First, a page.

Tarun Krishnakumar

Tarun Krishnakumar

RECENT PUBLICATIONS

ISSUE BRIEF
April 14, 2021

Recent Proposals to Amend the Foreign Agents Registration Act: A Survey

by Ben Freeman, Brian Steiner, and Tarun Krishnakumar

This Policy Brief surveys recent proposals to amend the Foreign Agents Registration Act to identify key trends and areas of focus.

Recent Proposals to Amend the Foreign Agents Registration Act: A Survey

LATEST NEWS

June 3, 2021

Propaganda by Permission: Examining "Political Activities" Under the Foreign Agents Registration Act

by Tarun Krishnakumar

After providing a background to FARA, this Article studies this issue first, by seeking to draw out the background, development, and surprisingly ambiguous legal standards that disclosures of agents’ “political activities” must adhere to. Second, based on an survey of a sample set of filings made under FARA, it analyzes if these standards are adhered to in practice. Learnings from this exercise are then used to evolve recommendations to strengthen the capacity of FARA to counter foreign influence operations.

March 7, 2021

Who’s Funding that Lawsuit? Implications for Lawfare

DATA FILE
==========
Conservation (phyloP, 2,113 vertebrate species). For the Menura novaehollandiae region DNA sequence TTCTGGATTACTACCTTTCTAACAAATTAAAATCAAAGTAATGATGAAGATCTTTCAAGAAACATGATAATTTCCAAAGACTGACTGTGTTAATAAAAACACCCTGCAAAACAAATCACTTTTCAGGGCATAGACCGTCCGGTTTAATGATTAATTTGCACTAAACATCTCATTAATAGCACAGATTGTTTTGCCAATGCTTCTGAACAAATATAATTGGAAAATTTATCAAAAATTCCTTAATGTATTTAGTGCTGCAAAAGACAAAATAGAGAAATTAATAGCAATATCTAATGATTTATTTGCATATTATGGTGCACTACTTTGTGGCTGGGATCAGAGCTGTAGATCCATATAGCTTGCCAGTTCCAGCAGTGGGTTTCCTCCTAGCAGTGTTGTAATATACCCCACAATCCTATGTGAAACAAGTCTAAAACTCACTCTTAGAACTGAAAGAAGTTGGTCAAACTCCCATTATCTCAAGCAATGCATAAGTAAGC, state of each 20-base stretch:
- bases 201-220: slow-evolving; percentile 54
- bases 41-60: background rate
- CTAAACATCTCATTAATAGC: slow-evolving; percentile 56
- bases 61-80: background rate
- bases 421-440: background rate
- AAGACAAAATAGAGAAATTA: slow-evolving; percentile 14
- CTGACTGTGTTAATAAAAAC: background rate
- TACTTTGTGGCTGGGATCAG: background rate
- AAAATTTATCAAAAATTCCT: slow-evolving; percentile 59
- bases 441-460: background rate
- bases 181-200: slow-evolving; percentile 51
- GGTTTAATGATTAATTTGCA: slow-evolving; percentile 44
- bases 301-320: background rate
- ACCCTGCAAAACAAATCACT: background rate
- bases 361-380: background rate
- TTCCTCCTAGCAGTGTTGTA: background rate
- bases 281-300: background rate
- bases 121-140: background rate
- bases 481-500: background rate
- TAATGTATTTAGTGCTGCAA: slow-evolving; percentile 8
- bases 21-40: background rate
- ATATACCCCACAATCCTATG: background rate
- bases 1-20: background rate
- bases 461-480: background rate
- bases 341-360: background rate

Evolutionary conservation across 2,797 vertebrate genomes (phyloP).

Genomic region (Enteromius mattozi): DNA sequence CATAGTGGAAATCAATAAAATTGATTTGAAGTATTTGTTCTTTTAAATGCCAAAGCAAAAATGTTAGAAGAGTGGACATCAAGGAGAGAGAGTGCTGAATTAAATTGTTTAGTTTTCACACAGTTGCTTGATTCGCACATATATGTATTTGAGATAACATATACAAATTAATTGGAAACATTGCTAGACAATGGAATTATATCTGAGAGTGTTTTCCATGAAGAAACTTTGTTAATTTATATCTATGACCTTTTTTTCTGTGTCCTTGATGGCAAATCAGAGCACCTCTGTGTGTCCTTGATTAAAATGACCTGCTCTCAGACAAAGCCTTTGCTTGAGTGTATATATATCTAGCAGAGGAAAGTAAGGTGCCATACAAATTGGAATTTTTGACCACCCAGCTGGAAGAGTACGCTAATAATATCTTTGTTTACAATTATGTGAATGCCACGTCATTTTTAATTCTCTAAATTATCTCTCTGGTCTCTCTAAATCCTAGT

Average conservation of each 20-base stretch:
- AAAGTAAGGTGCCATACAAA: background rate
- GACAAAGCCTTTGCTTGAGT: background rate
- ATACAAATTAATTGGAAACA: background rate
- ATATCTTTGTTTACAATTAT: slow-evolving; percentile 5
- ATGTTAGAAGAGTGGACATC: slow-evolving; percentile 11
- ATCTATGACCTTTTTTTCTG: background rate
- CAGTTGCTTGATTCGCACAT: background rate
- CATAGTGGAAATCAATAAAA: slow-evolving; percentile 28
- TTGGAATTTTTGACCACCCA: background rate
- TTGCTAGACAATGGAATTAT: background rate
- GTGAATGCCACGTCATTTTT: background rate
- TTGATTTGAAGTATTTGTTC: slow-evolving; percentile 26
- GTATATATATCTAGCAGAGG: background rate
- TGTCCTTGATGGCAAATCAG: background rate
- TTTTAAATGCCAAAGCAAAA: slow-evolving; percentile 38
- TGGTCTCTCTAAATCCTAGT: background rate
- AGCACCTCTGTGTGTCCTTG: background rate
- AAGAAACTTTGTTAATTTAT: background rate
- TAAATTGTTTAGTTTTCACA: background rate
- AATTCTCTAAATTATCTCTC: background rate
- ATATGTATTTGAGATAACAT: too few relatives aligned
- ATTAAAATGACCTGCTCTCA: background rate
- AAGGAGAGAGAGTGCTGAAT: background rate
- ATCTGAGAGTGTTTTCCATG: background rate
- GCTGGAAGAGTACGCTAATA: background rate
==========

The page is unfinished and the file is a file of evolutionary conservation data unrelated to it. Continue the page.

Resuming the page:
by Tarun Krishnakumar

Only deeper study, discourse, and evidence-gathering around the threats to national security from TPLF will lead to meaningful consideration of the risks it poses – and whether they rise to justifying policy intervention. If nothing else, such inquiry can also have the effect of improving overall trust in TPLF. But to disregard it leaves our legal systems vulnerable and ignores what could become, or already is, a critical battlefield in the fight against malign foreign influence.

March 31, 2021

In Absence of Foreign Agents Registration Reform, DOJ Tweaks Could Make a Big Difference

by Tarun Krishnakumar

The Foreign Agents Registration Act (FARA) framework has assumed elevated importance in recent years with revelations of foreign interference in U.S. democratic processes. Despite this, its core obligations have not been comprehensively updated since the 1960s, even though more than 40 proposals have been introduced in Congress since 2016. Pending broader legislative improvements, the Department of Justice (DOJ) should explore and consider evidence-led tweaks at the executive level to address key shortcomings in the framework.

October 3, 2020

FITS and Starts

by Tarun Krishnakumar

Come December 2020, the Foreign Influence Transparency Scheme (FITS) will have been in force for two years in Australia. Since its enactment in late 2018, FITS has courted significant controversy – including questions of its evenhanded application, collateral effects on rights, and constitutional validity. Despite this attention, however, the most important question has largely remained unaddressed: has it worked?